22 comments:

Steve Malley said...

Ouch.

I hear Continental has some of the worst service in the industry. Me, I try to stay on Southwest or other little guys whenever possible.

Like everything else here, New Zealand's domestic service tends to be breezy and informal: peel yourself a cold one and pass the rest of the six-pack to the other passengers.

Charles Gramlich said...

As sorry as I am to hear of your ordeal, I'm actually glad this kind of thing happens to people other than me. I'm fairly mild mannered myself in public, and a couple of times I've had women show what to me seems a bizarre hate-on-sight response to what I thought of as an innocent question or comment. Too weird.

Lana Gramlich said...

A lot of airlines are cutting everything from their flights these days; food, drinks, movies. My manager's flying to Hawaii & later to England--none of the above supplied (not to mention the $50 fee you brought up in your post.)
Customer service? I believe its already in the process of being fossilized. I do have to give some kudos to Delta, however, for shooting me a $250 voucher in response to a letter of very slight complaint (related to my move to Louisiana, actually.)
I'm like you, though. I tend to be retiring & quiet. I want as little to do with any & all airport/airline staff as I can get away with. In our Orwellian world, I figure that's the safest bet. <:(

rolandmann said...

Lucky you!
I had a serious issue with Delta some weeks ago. I must say, however, that the Customer Service rep was very kind and apologetic and issued me a flight voucher.

Jamie said...

Umm. I'd have to take issue with your claim that you're "probably even" on getting a meal since you paid $50 for overweight luggage.

It seems to be lost on most U.S. travelers these days, but Continental is the only airline in America that provides free meals to Coach passengers. If you'd been flying on any other carrier, you'd have paid that overweight charge for your luggage and still got nothing to eat. (If you'd been on U.S. Airways, you'd also have paid $2 for that Sprite.)

That doesn't excuse the poor service, but keep things in perspective, huh?

---

Oh, and BTW to Steve Malley: Continental is ranked #1 for customer service out of the U.S. legacy (network) carriers. They certainly do not have "some of the worst service in the industry."

Chriostopher said...

Im thinking there may have been some tongue in cheek communication that may have been lost on our poorly treated passenger. If the quality of some of the above written passages are any indication of ability to submit and receive messages, I may be correct.

With that in mind, i hardly think this situation, in its worst case, warrants a call to a customer service representative. I do feel there are bigger fish to fry in this mad mad world.

And finally, Continental simply is the best of the US based network carriers out there. There is no question about it. Award after award proves this time and again.

Sorry you took the inflite comments so roughly.

Sidney said...

Hmm, Jamie, you almost sound like a Continental spokesman. ;-)

Matt said...

"I hear Continental has some of the worst service in the industry. Me, I try to stay on Southwest or other little guys whenever possible."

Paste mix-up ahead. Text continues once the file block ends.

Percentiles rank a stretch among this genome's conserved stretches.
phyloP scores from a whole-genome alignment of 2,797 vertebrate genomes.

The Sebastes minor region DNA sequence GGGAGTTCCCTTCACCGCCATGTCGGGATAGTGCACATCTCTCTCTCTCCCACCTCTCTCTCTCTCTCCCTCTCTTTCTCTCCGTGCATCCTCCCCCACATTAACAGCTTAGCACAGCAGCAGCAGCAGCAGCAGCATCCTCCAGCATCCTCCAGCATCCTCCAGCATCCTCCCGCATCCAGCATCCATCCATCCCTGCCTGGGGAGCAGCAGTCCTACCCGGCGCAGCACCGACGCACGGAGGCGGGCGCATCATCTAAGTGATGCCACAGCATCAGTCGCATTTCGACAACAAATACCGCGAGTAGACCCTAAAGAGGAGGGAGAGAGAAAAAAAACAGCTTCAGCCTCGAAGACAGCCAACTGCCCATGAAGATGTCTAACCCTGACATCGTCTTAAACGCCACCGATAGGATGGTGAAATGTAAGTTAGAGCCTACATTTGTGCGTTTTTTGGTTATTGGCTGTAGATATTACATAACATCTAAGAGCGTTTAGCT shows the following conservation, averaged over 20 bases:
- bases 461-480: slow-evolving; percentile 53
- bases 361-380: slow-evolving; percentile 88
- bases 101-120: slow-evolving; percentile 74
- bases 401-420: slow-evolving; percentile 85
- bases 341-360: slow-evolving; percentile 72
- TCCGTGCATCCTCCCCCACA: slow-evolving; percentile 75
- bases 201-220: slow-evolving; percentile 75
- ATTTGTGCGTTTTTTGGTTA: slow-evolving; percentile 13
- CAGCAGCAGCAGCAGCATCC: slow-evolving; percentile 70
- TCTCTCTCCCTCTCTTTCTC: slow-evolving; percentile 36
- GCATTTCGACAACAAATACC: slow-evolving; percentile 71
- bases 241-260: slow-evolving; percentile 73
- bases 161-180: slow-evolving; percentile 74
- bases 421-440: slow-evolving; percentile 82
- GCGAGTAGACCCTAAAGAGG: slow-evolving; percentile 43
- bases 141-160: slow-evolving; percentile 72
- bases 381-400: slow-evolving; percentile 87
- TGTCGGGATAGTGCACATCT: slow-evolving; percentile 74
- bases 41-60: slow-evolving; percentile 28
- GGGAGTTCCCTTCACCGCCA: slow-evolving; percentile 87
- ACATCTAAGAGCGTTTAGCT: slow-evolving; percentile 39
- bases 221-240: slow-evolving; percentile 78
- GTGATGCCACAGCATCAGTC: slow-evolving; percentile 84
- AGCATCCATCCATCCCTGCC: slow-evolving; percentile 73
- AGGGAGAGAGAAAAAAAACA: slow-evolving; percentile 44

Who told you that? CO is the only major airline (minus Delta but that will change with the merger) that doesn't charge for a first checked bag. One of the few (if not the only) that serves free meals in coach. I find it a little funny that you say CO has the worst service and then follow that up with saying that you stick to Southwest...

Sidney said...

Yeah, messages are tough to submit and receive sometimes, Chriostopher. I've been known to omit an apostrophe here or there, fail to capitalize first-person singular pronouns, drop the hyphens from compound adjectives and commit other grammatical errors. However, I'm fairly confident there wasn't much humor intended in my "inflite" experience.

Shauna Roberts said...

Wow, I didn't expect your post to bring out so many Continental customer service people. And if I had, I would have expected them to apologize, not insult you while hiding behind non-Continental identities. I'll make a note not to fly Continental. What happened to you and then your wife was rudeness and disdain, pure and simple. Bllllhh to Continental.

Avery DeBow said...

I think being treated like a stupid, unruly child after asking a polite, innocent question most certainly warrants a complaint call. Not calling is passive acceptance of bad service. Acceptance means a blank check for it to continue.

Good for you, Sidney.

Sidney said...

Maybe they're just shareholders. They certainly seemed versed in factoids and talking points that I can't randomly summon up on any business, though they're actually probably spouting fallacies.

A "free" drink and a "free" microwave hamburger don't really do much for me if the atmosphere they're served in is unpleasant.

These trying times are times all businesses need to look more at customer service.

While there are cost-cutting measures such as removing in-flight video and cutting back food service that are necessary, having your hospitality personnel smile rather than snarl should be a no-brainer.

Thanks for the thoughts, Avery and Shauna.

Anonymous said...

I AM a flight attendant for Continental Airlines. I'm wondering if your flight had been pleasant and uneventful would you have written something nice about us?! I am good at my job and I love it. I do not feel that this flight attendant had a right to be rude and I'll apologize to you. However, one flight attendant does not make up our entire airline. We do have outstanding service and have received many awards. That information is not hard to find. Hopefully on your next flight with us(if there is one)you will have a crew that is more polite. Unfortunately there are rude FA's on every airline!!!